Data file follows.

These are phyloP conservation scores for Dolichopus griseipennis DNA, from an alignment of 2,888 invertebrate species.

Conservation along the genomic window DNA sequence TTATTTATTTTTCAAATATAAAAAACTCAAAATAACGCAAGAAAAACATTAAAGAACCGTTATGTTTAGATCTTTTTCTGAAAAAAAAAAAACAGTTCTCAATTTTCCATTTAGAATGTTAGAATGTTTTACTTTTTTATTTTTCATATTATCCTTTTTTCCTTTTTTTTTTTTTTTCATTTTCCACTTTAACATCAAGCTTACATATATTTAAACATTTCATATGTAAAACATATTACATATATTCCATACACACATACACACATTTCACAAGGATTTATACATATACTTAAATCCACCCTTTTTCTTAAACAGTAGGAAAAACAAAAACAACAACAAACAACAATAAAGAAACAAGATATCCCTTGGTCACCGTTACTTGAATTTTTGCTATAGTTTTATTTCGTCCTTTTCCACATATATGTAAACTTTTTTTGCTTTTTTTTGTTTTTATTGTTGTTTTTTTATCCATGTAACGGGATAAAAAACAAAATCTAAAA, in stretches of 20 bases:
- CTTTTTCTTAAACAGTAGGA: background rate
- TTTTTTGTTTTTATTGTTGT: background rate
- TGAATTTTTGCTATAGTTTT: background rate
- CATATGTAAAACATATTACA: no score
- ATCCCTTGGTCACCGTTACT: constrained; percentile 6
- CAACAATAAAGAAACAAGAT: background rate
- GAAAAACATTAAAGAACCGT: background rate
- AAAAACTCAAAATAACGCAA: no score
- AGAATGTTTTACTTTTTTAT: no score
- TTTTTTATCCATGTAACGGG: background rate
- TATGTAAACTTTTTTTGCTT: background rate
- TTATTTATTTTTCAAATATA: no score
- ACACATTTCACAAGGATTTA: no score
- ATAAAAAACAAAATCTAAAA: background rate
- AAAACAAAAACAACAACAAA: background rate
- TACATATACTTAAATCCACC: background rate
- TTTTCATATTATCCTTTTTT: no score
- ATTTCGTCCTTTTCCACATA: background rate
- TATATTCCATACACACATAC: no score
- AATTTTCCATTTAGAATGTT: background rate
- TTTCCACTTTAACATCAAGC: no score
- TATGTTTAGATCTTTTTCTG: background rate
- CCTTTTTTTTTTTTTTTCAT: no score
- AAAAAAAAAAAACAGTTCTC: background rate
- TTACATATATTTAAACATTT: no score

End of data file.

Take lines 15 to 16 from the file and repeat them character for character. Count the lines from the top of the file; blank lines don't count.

- ACACATTTCACAAGGATTTA: no score
- ATAAAAAACAAAATCTAAAA: background rate